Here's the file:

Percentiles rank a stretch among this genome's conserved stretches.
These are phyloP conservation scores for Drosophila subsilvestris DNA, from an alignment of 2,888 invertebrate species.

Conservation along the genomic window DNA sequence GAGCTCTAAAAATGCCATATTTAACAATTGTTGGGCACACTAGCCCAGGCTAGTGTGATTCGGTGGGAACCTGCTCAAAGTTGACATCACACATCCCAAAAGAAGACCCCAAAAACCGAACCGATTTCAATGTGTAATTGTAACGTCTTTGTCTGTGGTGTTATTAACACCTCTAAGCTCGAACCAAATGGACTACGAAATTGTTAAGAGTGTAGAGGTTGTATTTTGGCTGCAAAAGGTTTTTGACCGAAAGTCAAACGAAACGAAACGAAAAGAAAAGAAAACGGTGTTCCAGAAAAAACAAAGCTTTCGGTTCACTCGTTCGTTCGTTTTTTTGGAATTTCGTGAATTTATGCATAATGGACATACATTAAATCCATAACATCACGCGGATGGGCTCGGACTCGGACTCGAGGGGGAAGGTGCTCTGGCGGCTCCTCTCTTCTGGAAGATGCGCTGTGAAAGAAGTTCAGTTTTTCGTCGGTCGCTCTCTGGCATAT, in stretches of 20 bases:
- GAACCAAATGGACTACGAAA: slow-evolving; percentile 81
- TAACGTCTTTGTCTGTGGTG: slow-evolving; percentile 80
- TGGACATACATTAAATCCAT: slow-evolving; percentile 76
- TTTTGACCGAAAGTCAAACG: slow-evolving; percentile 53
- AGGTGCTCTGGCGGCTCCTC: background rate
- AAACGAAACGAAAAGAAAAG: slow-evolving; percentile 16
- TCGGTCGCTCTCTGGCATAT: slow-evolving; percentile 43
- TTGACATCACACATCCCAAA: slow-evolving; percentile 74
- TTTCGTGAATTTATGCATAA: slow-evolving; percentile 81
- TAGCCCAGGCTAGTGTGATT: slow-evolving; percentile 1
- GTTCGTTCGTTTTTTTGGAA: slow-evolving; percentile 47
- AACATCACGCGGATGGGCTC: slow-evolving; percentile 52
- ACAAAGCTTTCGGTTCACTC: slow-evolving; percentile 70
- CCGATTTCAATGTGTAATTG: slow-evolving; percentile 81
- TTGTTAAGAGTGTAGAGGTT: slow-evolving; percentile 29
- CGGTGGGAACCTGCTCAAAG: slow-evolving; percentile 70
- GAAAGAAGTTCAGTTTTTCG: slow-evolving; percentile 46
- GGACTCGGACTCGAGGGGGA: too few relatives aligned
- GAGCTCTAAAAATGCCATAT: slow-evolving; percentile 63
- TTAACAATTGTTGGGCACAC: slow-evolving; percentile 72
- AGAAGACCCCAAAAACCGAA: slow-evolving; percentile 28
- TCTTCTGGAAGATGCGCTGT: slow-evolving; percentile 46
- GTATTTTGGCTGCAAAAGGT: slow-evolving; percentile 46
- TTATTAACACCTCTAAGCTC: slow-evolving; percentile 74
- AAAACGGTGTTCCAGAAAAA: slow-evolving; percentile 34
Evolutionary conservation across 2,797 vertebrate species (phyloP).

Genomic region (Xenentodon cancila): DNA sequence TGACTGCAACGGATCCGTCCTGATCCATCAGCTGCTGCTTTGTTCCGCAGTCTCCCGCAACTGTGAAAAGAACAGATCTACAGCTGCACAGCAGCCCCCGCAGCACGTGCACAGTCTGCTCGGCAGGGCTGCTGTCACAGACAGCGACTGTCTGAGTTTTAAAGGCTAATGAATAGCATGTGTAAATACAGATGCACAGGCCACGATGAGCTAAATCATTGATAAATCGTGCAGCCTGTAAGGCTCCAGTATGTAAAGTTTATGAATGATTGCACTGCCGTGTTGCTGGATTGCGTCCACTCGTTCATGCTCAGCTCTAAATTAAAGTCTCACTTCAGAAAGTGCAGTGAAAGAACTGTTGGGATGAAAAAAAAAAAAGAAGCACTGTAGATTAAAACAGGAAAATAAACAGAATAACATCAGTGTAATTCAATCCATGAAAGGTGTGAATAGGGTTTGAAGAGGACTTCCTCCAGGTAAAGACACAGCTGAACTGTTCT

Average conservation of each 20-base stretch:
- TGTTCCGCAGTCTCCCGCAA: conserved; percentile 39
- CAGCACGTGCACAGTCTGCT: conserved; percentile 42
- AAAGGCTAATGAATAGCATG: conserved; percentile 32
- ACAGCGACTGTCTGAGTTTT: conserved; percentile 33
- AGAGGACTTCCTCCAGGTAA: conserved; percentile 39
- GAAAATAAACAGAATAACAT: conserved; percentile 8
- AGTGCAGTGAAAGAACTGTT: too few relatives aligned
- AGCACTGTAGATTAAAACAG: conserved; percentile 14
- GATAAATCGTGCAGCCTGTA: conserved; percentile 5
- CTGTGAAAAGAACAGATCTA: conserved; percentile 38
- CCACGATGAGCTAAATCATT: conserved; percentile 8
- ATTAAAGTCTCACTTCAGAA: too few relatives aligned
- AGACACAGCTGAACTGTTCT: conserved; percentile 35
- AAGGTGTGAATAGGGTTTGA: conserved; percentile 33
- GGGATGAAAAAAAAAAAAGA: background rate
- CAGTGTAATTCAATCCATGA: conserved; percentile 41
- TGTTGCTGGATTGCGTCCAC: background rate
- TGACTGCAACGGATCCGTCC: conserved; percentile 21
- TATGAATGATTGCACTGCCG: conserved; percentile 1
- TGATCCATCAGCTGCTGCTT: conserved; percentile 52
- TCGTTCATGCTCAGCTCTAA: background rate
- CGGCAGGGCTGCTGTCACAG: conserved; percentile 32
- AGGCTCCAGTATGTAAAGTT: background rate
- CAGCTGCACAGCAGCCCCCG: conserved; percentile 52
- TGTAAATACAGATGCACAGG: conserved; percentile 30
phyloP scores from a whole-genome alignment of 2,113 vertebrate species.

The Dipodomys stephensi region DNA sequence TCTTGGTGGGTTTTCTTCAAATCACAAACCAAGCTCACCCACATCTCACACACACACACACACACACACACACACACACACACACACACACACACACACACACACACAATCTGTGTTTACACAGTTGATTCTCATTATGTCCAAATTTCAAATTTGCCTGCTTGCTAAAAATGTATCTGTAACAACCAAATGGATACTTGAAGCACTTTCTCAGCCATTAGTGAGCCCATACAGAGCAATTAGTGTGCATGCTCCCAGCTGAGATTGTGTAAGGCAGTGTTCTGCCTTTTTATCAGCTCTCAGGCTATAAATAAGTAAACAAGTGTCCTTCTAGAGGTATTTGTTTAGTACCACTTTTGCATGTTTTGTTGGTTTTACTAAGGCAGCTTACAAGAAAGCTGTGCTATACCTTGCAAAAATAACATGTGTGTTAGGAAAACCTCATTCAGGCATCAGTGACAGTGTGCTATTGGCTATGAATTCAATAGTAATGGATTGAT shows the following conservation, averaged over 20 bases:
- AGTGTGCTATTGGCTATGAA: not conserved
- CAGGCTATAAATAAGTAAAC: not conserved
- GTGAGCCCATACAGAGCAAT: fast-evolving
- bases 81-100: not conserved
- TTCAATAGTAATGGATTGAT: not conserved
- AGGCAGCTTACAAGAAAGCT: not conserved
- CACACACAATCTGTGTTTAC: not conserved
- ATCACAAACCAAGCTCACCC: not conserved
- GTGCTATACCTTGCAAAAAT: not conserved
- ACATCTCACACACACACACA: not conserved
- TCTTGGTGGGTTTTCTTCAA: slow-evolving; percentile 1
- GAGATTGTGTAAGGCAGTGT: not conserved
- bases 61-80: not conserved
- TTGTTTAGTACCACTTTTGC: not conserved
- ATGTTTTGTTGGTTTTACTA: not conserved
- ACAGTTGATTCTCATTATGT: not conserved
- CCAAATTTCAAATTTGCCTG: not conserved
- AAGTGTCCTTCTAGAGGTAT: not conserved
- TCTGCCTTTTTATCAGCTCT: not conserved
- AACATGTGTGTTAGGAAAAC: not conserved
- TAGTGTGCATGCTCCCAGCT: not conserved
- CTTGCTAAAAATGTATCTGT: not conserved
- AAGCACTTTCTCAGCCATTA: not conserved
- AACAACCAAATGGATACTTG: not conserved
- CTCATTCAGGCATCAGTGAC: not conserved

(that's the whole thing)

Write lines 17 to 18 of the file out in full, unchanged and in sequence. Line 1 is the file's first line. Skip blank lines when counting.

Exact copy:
- CCGATTTCAATGTGTAATTG: slow-evolving; percentile 81
- TTGTTAAGAGTGTAGAGGTT: slow-evolving; percentile 29